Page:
The blue planet

Michel Claessens
Michel Claessens
Editor in chief

It is yet another European paradox. Despite a territory a third the size of Africa, Europe has three times its coastline. Yet maritime policy remains for the most part fragmented and managed by national governments. The seas and oceans nevertheless have an impact on all the EU Member States. Quite literally, as almost half its citizens live within 50 km of the coast, but also figuratively as the issues at stake – economic, environmental and social – are considerable. Fishing, transport, trade, pollution, global warming, tourism: the seas and oceans are at the centre of many processes, each interacting closely with the other. Their integrated, cross-sectoral and transnational management is therefore vital. Such is the objective set by the Commission in its recently published “Blue Paper”, a visionary policy document in which research is acknowledged as a key element of this vision, as our readers will surely note with interest.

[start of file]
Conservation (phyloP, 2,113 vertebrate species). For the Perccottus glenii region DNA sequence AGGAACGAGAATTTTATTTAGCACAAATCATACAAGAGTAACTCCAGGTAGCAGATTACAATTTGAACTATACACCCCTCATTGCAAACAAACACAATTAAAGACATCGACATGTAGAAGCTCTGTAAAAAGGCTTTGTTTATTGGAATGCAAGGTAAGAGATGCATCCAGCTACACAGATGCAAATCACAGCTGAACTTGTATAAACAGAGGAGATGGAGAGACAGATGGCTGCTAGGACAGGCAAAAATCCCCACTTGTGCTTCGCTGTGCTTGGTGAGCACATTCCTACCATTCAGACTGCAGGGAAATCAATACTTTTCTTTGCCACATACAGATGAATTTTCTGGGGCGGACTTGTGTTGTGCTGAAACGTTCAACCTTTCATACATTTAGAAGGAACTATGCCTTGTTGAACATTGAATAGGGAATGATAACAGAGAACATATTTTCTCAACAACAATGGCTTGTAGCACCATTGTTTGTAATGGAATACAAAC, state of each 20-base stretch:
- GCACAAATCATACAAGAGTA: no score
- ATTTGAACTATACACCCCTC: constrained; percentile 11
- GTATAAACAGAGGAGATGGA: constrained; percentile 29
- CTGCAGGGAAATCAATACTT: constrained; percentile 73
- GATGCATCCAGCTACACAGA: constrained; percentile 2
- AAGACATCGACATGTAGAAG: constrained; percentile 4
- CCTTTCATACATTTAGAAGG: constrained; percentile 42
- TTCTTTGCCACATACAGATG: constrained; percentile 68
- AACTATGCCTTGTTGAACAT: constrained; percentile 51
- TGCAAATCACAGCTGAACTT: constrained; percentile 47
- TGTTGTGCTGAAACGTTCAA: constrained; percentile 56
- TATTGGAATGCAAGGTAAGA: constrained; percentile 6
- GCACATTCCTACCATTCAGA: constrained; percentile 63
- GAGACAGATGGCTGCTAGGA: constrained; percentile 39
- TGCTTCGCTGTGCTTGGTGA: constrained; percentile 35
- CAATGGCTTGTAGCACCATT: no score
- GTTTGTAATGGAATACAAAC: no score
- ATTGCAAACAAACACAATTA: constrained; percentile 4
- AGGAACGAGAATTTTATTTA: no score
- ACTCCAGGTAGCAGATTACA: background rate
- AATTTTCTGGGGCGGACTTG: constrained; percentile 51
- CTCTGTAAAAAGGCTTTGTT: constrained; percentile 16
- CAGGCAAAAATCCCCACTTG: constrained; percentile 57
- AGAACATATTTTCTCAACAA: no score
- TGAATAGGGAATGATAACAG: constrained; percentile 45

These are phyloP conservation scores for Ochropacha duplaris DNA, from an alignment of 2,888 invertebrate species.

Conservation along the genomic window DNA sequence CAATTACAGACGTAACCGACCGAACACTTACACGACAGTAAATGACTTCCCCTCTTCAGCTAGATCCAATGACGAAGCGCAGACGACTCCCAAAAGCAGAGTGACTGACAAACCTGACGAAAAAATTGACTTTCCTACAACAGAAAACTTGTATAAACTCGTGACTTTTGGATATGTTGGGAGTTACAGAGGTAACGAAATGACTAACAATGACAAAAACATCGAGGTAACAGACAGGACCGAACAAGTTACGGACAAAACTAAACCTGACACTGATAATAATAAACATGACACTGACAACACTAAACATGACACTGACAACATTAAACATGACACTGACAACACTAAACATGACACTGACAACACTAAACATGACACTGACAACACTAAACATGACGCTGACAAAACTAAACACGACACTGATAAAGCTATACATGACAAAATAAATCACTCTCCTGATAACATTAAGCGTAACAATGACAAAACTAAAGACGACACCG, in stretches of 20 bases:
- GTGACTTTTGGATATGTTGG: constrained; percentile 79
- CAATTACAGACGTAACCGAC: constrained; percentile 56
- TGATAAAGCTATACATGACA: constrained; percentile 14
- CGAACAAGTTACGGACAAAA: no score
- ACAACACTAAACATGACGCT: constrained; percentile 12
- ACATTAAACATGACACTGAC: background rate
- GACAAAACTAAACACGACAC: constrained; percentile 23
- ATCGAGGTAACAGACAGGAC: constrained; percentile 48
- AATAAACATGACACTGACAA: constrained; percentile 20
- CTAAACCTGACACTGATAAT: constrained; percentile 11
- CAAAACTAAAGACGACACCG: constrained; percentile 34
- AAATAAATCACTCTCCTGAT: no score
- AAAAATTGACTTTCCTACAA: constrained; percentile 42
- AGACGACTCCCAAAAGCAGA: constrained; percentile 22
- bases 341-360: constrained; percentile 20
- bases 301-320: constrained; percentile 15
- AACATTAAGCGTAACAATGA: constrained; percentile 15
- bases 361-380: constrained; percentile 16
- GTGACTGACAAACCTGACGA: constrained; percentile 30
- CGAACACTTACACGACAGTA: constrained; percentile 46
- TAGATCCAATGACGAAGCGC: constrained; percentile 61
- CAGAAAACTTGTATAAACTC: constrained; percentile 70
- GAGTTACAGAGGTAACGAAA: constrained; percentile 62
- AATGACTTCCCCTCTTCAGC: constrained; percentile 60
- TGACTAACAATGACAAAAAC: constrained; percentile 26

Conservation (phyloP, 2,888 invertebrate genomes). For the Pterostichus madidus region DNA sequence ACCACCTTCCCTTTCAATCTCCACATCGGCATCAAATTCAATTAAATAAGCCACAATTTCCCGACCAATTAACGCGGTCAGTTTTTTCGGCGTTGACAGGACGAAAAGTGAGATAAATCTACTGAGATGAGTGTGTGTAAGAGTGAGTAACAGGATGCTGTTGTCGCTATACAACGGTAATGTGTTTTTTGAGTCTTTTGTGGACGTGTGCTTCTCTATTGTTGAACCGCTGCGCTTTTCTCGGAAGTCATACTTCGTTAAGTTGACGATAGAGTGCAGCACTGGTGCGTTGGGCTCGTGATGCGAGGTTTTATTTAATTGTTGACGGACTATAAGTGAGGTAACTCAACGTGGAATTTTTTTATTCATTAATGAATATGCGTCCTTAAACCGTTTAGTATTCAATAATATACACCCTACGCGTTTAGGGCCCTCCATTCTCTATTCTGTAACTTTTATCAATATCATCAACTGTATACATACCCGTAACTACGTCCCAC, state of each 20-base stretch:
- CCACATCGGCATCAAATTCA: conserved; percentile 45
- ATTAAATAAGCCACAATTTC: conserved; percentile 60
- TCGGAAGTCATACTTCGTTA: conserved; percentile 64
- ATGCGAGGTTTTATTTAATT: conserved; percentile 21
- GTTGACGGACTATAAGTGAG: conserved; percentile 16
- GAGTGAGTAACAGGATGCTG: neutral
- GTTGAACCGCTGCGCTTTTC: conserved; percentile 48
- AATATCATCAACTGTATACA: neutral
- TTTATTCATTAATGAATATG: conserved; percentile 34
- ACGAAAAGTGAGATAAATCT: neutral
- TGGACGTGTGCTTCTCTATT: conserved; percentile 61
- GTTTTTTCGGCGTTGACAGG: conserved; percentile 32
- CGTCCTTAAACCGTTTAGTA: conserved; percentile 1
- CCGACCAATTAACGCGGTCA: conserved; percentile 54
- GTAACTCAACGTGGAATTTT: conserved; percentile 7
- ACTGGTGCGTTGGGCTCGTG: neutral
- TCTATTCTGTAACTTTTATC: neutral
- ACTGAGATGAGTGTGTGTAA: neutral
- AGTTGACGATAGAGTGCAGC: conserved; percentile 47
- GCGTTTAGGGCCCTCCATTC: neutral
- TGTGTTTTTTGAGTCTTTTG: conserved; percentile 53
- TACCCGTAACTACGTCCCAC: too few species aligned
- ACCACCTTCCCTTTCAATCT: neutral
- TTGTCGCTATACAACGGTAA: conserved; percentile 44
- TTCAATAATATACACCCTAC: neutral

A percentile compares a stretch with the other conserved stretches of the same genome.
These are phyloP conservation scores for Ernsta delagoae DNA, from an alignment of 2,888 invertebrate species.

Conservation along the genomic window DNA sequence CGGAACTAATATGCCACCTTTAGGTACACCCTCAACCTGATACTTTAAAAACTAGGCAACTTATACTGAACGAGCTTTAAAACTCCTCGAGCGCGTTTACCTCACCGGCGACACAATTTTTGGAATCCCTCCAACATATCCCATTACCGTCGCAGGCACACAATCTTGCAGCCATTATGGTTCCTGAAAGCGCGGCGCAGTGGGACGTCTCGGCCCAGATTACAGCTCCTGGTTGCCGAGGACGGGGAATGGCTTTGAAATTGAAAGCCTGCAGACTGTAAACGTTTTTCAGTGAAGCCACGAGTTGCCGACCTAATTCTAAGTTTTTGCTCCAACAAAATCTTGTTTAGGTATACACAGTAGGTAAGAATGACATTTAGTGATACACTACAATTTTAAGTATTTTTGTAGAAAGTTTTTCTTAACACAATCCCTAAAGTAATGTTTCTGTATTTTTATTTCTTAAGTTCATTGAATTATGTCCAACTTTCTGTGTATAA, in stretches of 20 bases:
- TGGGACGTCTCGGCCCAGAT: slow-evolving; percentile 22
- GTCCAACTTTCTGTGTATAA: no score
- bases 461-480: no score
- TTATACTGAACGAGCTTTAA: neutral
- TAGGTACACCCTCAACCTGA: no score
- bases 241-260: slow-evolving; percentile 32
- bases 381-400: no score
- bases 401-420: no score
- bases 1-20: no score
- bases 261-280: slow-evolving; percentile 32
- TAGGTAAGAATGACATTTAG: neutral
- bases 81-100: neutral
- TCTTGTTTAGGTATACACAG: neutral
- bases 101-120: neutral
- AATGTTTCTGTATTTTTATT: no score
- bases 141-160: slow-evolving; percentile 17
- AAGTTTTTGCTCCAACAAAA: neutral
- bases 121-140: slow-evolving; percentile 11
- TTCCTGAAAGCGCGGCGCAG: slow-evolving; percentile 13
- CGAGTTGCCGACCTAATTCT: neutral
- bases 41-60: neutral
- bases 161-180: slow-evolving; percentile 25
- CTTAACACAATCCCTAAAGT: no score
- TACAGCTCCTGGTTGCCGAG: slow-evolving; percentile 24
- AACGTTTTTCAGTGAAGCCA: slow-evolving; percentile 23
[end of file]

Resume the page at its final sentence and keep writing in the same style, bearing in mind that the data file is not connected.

The sea was the cradle of life on Earth, around 3.8 billion years ago. Water is the symbol of life and makes our planet a unique satellite in this small corner of the universe. This original and vital aspect should in itself be enough to respect this natural element. But the human species, which is just one of the representatives of the Earth’s biodiversity, is disturbing and threatening the vast oceanic ecosystem. This complex system of balances, interdependencies and interactions must be approached and dealt with as a whole. Its survival as well as our own depends on this. Let us hope that these fundamental considerations have some impact on our coastal policies.